Tom Williams/CQ-Roll Call, Inc via Getty Images
- Mills arrived in Congress with grenades and cast himself as a champion of local law enforcement and munitions manufacturer.
- An Insider review found that his company has sold to foreign governments, including a $228 million dollar contract.
- Mills has refused to publicly disclose his foreign dealings or even confirm who owns the company.
Cory Mills landed in Congress like a grenade.
Literally: At the start of this term, the freshman Republican from Florida handed out 40 mm grenades stamped with a GOP elephant to congressional colleagues.
“I am eager to get to work with you on behalf of the American people,” he wrote in an accompanying note.
The grenades were inert. But the stunt was in line with the type of guns-blazing, America-first rhetoric that Mills, an arms dealer, decorated Army combat veteran, and former military contractor, deployed during his campaign in Florida’s 7th congressional district.
—Morgan Phillips (@_phillipsmorgan) January 26, 2023
Mills, a co-founder of munitions manufacturer and security contractor Pacem Solutions, positioned himself as a defender of police departments under attack from the “woke” Biden administration. In a 2022 campaign ad, Mills said he “backs the blue” and bragged that his company sold the tear gas police used to suppress recent racial justice and abortion-rights protests.
What Mills didn’t advertise was Pacem’s munitions contracts with foreign governments. Instead, Mills has refused to publicly disclose his connections and dealings with powers abroad while at the same time sitting on two committees overseeing foreign affairs and military spending — as well as wielding the power to vote on foreign arms deals.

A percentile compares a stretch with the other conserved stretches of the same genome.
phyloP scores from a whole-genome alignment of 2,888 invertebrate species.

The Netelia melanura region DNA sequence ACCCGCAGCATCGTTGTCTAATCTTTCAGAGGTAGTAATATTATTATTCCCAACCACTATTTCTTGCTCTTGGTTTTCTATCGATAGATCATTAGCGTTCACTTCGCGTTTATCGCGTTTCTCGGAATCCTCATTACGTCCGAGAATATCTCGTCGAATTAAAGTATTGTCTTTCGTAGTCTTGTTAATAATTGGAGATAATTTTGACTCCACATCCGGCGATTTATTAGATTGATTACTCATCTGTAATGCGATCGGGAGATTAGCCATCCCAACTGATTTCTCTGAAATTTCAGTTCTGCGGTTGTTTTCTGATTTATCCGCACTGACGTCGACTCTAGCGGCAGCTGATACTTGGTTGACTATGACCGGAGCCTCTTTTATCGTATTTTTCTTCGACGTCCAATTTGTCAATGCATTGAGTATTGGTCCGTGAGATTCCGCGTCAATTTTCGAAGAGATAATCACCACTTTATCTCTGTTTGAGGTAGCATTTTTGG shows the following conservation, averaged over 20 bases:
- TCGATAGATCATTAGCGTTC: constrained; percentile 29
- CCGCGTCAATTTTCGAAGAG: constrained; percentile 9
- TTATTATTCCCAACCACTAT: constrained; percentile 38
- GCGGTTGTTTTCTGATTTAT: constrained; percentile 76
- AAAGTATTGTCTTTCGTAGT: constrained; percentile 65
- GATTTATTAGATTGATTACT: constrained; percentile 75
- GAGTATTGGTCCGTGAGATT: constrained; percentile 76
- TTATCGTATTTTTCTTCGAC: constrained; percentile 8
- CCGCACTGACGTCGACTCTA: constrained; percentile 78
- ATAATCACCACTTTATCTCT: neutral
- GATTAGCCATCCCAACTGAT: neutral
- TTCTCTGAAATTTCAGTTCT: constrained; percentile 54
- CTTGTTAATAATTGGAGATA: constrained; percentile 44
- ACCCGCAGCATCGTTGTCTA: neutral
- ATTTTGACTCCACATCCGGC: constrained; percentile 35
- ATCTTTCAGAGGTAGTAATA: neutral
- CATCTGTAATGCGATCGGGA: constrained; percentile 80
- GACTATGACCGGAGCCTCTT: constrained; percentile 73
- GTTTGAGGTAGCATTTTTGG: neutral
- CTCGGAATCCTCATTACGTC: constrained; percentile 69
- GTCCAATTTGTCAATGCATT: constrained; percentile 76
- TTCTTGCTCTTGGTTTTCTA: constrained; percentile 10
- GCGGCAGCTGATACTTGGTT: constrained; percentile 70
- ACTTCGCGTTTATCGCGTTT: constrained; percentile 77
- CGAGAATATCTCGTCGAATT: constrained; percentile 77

An Insider examination of his business dealings, though, found that Pacem has had deep ties to foreign governments and is struggling financially.
Pacem has repeatedly courted munitions deals with foreign governments over the course of its nearly decade-long existence. A Saudi government-affiliated national security expo promoted Pacem as one of its featured vendors in 2019, with Mills’s face posted across the event’s social media pages. Pacem also exhibited in Abu Dhabi that same year, at one of the largest weapons shows in the world.
A representative for Mills refused to disclose all of the countries Pacem has sold munitions to. But Insider was able to identify multiple foreign buyers. In one major contract from 2015, Pacem and a partner U.K. munitions firm inked a $228 million arms deal with Iraq. Mills confirmed that deal, saying it was facilitated by the U.S. Department of Defense and wasn’t entirely paid out.
A member of the Iraqi security forces carries his weapon in the center of Fallujah, Iraq, in 2016, after ISIS was pushed from the city.
Pacem has sold munitions to Ukraine and Colombia in recent years, according to three sources familiar with the matter, though it’s unclear if those sales are continuing.
A spokesperson for Mills did not respond to repeated requests for a full accounting of the congressman’s foreign dealings through Pacem. The company’s chief legal officer Joseph Schmitz said all of Pacem’s foreign munitions sales are approved by the Department of State.
Although Mills told Insider he has divested from the company, he and his wife are still listed as executive chairs on the websites of Pacem Solutions and its subsidiary Pacem Defense. Schmitz refused to tell Insider who owned the company, but said Mills is no longer the owner.
Mills’s influence over American military spending while having ties to a munitions company poses the potential for conflicts of interest, an ethics watchdog said.